Sarah Wechter, head of human resources for Citigroup, shared in a LinkedIn post that Citi’s vaccine mandate has not changed:
Many larger companies were using the weight of the federal vaccine mandate to back their own jab compliance policies. Now that the decision has been struck down, communicators must consider their organizations’ stance: Do you have a mandate that you’re sticking with? Is your lack of a mandate now legal? Keep in mind that any internal messaging will likely be shared externally—and picked apart by critics and supporters alike.
In addition to a mandate, communicators could also consider financial incentives to get the vaccine or consequences for unvaccinated workers who contract the virus.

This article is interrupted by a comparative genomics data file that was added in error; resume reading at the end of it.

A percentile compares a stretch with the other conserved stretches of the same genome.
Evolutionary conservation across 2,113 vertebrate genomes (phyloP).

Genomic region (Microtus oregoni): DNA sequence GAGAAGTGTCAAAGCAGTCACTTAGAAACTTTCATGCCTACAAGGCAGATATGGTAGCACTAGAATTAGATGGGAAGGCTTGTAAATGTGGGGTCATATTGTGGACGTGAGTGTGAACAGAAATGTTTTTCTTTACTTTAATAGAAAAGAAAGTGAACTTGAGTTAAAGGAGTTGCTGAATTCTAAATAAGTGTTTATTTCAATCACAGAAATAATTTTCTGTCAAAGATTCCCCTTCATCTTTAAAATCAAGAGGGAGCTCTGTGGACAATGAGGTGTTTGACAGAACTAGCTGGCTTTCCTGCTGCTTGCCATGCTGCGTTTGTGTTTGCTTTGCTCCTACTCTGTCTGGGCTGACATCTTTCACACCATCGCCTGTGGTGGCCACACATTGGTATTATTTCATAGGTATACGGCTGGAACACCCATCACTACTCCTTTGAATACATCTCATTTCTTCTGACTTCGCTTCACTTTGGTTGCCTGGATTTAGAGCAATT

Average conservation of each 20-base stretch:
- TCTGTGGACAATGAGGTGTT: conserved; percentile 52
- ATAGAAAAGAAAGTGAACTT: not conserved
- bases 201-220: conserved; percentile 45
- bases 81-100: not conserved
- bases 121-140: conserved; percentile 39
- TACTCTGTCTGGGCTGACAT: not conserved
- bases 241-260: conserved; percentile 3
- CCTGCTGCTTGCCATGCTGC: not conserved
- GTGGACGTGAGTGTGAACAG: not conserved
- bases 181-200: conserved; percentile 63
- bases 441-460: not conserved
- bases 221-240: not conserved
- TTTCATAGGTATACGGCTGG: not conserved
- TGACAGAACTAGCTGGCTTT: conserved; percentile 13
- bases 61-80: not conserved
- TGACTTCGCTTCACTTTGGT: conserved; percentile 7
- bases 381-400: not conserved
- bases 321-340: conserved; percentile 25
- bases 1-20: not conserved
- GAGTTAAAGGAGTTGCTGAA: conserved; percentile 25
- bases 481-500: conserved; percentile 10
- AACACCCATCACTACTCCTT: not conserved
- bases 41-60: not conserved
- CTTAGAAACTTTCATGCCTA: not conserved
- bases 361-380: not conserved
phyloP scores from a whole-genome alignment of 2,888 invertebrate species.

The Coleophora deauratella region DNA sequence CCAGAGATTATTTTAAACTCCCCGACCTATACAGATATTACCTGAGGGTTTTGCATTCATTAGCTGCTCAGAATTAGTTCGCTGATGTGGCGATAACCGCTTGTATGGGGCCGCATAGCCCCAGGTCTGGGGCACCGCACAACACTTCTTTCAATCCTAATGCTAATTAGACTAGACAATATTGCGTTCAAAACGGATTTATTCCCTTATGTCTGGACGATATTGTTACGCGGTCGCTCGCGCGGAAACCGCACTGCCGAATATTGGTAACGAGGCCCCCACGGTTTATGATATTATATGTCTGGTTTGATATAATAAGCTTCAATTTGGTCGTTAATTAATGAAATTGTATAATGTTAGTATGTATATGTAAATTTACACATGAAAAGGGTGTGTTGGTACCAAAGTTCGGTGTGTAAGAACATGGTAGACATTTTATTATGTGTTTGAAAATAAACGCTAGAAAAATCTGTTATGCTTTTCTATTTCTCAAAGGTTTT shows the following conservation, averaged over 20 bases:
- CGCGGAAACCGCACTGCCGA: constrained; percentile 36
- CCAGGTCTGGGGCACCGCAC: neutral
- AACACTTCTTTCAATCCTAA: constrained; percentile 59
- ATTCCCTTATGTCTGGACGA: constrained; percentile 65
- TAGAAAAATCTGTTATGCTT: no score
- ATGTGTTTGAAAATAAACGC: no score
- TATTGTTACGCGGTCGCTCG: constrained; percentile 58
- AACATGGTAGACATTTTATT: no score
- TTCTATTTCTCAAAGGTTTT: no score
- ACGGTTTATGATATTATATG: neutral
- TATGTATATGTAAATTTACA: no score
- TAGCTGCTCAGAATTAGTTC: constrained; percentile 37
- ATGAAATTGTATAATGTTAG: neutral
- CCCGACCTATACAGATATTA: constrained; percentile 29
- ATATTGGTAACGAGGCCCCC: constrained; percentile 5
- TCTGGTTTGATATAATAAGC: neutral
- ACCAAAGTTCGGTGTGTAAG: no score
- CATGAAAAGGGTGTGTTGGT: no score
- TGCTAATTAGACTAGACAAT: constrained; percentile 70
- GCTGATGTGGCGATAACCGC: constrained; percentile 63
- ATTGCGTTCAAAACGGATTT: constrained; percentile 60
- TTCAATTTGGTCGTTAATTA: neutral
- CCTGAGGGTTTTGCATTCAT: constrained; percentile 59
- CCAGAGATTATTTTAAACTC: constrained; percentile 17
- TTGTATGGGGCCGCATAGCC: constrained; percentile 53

A new report from the Pew Research Center shows that smartphone and social media use among Americans aged 65 and older has been increasing since the early 2010s.
Sixty-one percent of older adults surveyed in 2021 now say they own a smartphone, up from a meager 13% in 2012. And while younger demographics are less and less likely to use social media (down six percentage points since 2015), 45% of those 65+ say they’re using social media sites and apps today.
Communicators, take note: While it’s tempting to lean into the Gen Z/Millennial voice in social media and online marketing, remember that your audience might be older than you think.
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The software and cloud computing giant is taking another look at how it handles reports of sexual misconduct in the workplace. The board of directors announced the review, along with a report due in the spring, following a vote from shareholders supporting action.